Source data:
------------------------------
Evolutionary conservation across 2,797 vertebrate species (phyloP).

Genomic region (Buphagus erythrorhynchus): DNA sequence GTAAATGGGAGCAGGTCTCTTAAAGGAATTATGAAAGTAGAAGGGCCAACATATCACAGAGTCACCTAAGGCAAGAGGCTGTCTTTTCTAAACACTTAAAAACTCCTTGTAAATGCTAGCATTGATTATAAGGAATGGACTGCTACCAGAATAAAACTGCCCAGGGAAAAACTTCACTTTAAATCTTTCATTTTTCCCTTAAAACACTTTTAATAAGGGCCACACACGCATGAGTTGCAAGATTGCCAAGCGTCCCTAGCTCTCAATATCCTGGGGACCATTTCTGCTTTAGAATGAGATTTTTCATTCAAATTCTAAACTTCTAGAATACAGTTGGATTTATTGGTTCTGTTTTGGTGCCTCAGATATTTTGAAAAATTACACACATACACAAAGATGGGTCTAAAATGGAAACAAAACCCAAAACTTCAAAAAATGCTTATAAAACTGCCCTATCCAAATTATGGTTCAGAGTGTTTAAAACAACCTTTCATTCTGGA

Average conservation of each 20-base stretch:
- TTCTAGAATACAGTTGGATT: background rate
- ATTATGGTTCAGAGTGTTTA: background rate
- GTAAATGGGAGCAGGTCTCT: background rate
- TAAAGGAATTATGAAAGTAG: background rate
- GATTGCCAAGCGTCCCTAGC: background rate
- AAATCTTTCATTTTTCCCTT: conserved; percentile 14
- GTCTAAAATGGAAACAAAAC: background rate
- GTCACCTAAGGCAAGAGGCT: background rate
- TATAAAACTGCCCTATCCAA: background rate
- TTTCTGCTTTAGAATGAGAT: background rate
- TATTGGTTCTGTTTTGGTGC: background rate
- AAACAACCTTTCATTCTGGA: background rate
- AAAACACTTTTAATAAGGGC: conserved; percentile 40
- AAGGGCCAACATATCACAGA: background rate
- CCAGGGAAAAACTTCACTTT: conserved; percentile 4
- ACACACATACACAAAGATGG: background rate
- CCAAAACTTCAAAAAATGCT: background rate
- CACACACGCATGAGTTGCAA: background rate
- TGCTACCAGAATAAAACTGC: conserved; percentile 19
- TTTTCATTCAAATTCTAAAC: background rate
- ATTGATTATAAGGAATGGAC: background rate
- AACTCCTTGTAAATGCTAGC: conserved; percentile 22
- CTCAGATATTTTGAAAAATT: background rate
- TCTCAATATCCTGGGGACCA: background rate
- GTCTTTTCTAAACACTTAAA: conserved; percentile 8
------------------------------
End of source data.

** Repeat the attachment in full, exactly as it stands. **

Evolutionary conservation across 2,797 vertebrate species (phyloP).

Genomic region (Buphagus erythrorhynchus): DNA sequence GTAAATGGGAGCAGGTCTCTTAAAGGAATTATGAAAGTAGAAGGGCCAACATATCACAGAGTCACCTAAGGCAAGAGGCTGTCTTTTCTAAACACTTAAAAACTCCTTGTAAATGCTAGCATTGATTATAAGGAATGGACTGCTACCAGAATAAAACTGCCCAGGGAAAAACTTCACTTTAAATCTTTCATTTTTCCCTTAAAACACTTTTAATAAGGGCCACACACGCATGAGTTGCAAGATTGCCAAGCGTCCCTAGCTCTCAATATCCTGGGGACCATTTCTGCTTTAGAATGAGATTTTTCATTCAAATTCTAAACTTCTAGAATACAGTTGGATTTATTGGTTCTGTTTTGGTGCCTCAGATATTTTGAAAAATTACACACATACACAAAGATGGGTCTAAAATGGAAACAAAACCCAAAACTTCAAAAAATGCTTATAAAACTGCCCTATCCAAATTATGGTTCAGAGTGTTTAAAACAACCTTTCATTCTGGA

Average conservation of each 20-base stretch:
- TTCTAGAATACAGTTGGATT: background rate
- ATTATGGTTCAGAGTGTTTA: background rate
- GTAAATGGGAGCAGGTCTCT: background rate
- TAAAGGAATTATGAAAGTAG: background rate
- GATTGCCAAGCGTCCCTAGC: background rate
- AAATCTTTCATTTTTCCCTT: conserved; percentile 14
- GTCTAAAATGGAAACAAAAC: background rate
- GTCACCTAAGGCAAGAGGCT: background rate
- TATAAAACTGCCCTATCCAA: background rate
- TTTCTGCTTTAGAATGAGAT: background rate
- TATTGGTTCTGTTTTGGTGC: background rate
- AAACAACCTTTCATTCTGGA: background rate
- AAAACACTTTTAATAAGGGC: conserved; percentile 40
- AAGGGCCAACATATCACAGA: background rate
- CCAGGGAAAAACTTCACTTT: conserved; percentile 4
- ACACACATACACAAAGATGG: background rate
- CCAAAACTTCAAAAAATGCT: background rate
- CACACACGCATGAGTTGCAA: background rate
- TGCTACCAGAATAAAACTGC: conserved; percentile 19
- TTTTCATTCAAATTCTAAAC: background rate
- ATTGATTATAAGGAATGGAC: background rate
- AACTCCTTGTAAATGCTAGC: conserved; percentile 22
- CTCAGATATTTTGAAAAATT: background rate
- TCTCAATATCCTGGGGACCA: background rate
- GTCTTTTCTAAACACTTAAA: conserved; percentile 8